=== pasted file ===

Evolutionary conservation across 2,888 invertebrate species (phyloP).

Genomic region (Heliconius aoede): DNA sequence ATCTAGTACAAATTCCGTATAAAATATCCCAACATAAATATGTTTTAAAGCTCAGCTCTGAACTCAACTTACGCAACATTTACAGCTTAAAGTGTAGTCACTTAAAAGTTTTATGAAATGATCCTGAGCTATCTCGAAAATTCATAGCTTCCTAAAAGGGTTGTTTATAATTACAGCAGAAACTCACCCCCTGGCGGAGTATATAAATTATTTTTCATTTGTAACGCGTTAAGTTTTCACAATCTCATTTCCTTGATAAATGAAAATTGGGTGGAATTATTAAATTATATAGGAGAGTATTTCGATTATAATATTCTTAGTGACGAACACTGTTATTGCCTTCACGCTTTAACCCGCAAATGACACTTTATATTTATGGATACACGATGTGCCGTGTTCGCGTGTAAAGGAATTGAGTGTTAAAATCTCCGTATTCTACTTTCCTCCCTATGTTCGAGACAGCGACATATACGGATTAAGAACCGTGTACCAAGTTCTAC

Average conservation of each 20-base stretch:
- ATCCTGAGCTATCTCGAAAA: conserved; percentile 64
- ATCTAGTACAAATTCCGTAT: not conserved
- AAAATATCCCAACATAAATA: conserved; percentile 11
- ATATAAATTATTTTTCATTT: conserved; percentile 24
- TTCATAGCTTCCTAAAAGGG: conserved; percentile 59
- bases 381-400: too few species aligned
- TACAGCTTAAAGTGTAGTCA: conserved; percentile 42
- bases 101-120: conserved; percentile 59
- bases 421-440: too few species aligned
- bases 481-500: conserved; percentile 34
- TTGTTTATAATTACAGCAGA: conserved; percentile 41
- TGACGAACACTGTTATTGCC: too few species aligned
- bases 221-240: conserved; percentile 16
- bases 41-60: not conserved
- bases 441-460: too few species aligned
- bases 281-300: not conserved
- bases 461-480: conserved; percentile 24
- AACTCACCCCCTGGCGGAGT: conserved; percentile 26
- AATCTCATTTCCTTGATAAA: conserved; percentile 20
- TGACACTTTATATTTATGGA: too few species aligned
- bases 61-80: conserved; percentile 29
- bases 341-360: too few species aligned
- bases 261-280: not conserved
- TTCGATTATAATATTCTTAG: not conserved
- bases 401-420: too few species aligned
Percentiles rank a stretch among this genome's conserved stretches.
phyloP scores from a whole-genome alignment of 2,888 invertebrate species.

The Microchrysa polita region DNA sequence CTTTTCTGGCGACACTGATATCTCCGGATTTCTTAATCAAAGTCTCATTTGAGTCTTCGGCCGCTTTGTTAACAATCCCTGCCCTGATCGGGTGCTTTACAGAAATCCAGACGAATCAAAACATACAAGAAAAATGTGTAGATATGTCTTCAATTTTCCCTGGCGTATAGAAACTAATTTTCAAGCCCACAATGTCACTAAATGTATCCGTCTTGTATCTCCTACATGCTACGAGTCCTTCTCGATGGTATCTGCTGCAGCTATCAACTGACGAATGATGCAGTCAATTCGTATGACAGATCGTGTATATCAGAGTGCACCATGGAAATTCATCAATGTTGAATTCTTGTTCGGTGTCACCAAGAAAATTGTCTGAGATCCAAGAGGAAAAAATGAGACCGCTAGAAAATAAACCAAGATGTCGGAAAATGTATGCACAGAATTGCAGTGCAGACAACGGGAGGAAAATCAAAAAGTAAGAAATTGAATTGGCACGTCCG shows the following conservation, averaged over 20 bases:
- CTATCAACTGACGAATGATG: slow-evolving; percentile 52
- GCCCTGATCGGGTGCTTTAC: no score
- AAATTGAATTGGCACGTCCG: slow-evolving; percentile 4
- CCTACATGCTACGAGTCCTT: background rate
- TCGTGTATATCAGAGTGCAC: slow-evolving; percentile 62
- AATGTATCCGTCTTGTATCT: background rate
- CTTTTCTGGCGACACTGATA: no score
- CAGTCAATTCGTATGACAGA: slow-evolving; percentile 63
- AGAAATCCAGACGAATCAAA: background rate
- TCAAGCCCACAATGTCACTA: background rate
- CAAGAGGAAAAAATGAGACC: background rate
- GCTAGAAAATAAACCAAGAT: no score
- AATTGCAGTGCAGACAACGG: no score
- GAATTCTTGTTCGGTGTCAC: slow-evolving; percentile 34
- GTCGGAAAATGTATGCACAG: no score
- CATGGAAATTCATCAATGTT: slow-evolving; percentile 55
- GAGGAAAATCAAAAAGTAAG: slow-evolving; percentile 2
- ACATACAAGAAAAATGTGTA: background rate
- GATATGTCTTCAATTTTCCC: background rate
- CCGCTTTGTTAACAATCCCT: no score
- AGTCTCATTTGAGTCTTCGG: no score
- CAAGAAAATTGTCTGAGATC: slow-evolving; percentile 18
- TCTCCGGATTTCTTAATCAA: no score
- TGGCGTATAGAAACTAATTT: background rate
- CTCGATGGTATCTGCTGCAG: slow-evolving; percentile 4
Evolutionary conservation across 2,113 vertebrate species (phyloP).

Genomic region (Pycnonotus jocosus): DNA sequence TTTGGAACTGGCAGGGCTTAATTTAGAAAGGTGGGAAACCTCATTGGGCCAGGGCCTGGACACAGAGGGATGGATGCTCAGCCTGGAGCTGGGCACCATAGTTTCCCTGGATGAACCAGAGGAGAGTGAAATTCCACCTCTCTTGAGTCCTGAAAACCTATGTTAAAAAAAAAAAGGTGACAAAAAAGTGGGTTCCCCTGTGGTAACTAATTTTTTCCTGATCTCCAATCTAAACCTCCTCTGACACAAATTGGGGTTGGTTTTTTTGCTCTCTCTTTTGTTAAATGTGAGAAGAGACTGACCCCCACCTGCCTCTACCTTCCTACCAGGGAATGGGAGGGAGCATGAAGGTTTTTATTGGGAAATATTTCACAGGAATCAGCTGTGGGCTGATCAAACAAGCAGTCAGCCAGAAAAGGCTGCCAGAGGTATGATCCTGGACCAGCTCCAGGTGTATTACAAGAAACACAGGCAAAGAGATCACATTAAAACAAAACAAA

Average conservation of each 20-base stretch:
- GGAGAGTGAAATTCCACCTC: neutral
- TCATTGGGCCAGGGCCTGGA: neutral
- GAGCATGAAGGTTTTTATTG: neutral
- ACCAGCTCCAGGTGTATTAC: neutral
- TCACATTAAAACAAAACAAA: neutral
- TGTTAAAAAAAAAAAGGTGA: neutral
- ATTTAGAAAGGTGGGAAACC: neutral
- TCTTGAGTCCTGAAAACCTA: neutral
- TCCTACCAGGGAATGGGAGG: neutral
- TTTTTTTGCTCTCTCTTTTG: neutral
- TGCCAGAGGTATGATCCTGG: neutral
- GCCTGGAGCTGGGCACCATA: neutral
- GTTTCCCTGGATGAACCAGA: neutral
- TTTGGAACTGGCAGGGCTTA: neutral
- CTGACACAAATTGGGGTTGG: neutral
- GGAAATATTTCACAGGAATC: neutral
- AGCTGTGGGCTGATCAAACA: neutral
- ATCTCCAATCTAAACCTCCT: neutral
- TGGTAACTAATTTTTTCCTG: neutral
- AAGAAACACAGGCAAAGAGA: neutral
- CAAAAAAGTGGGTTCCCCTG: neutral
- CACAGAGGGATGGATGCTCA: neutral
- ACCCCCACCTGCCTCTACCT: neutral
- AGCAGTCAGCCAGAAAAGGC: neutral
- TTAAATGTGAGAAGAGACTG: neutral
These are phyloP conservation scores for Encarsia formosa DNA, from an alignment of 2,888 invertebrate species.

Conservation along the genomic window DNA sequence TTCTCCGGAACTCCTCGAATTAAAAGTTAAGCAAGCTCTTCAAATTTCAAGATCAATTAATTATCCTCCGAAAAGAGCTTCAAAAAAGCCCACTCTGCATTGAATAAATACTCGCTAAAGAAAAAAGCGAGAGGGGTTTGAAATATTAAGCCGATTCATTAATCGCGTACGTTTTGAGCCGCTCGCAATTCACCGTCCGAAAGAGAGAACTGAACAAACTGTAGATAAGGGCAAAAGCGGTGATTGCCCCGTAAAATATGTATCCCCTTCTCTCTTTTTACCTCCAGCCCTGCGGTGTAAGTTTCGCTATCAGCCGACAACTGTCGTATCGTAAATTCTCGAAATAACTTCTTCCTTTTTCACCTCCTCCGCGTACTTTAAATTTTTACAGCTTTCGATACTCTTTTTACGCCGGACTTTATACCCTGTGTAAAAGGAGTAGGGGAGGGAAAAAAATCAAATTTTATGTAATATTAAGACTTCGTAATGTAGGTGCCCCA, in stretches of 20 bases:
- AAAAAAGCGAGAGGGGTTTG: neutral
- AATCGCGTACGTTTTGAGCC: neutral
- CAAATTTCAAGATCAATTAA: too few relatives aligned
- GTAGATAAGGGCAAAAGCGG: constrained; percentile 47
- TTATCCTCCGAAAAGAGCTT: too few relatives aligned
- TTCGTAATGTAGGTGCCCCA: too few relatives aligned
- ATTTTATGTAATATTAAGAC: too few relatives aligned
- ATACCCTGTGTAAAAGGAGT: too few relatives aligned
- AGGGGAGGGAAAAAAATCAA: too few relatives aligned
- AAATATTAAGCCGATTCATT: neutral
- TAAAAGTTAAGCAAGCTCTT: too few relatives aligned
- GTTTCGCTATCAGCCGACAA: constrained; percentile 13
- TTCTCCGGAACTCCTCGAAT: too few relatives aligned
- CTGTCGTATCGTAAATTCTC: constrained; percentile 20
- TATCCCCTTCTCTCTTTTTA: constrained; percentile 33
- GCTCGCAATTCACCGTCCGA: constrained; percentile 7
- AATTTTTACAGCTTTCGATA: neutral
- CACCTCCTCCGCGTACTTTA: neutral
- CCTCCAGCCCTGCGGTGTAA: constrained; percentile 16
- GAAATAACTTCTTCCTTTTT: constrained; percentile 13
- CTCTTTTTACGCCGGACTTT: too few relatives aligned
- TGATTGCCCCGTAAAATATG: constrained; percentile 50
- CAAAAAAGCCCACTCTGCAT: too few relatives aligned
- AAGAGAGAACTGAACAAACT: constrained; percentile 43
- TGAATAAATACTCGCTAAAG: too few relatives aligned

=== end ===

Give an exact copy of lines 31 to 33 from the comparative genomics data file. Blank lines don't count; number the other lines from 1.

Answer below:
The Microchrysa polita region DNA sequence CTTTTCTGGCGACACTGATATCTCCGGATTTCTTAATCAAAGTCTCATTTGAGTCTTCGGCCGCTTTGTTAACAATCCCTGCCCTGATCGGGTGCTTTACAGAAATCCAGACGAATCAAAACATACAAGAAAAATGTGTAGATATGTCTTCAATTTTCCCTGGCGTATAGAAACTAATTTTCAAGCCCACAATGTCACTAAATGTATCCGTCTTGTATCTCCTACATGCTACGAGTCCTTCTCGATGGTATCTGCTGCAGCTATCAACTGACGAATGATGCAGTCAATTCGTATGACAGATCGTGTATATCAGAGTGCACCATGGAAATTCATCAATGTTGAATTCTTGTTCGGTGTCACCAAGAAAATTGTCTGAGATCCAAGAGGAAAAAATGAGACCGCTAGAAAATAAACCAAGATGTCGGAAAATGTATGCACAGAATTGCAGTGCAGACAACGGGAGGAAAATCAAAAAGTAAGAAATTGAATTGGCACGTCCG shows the following conservation, averaged over 20 bases:
- CTATCAACTGACGAATGATG: slow-evolving; percentile 52
- GCCCTGATCGGGTGCTTTAC: no score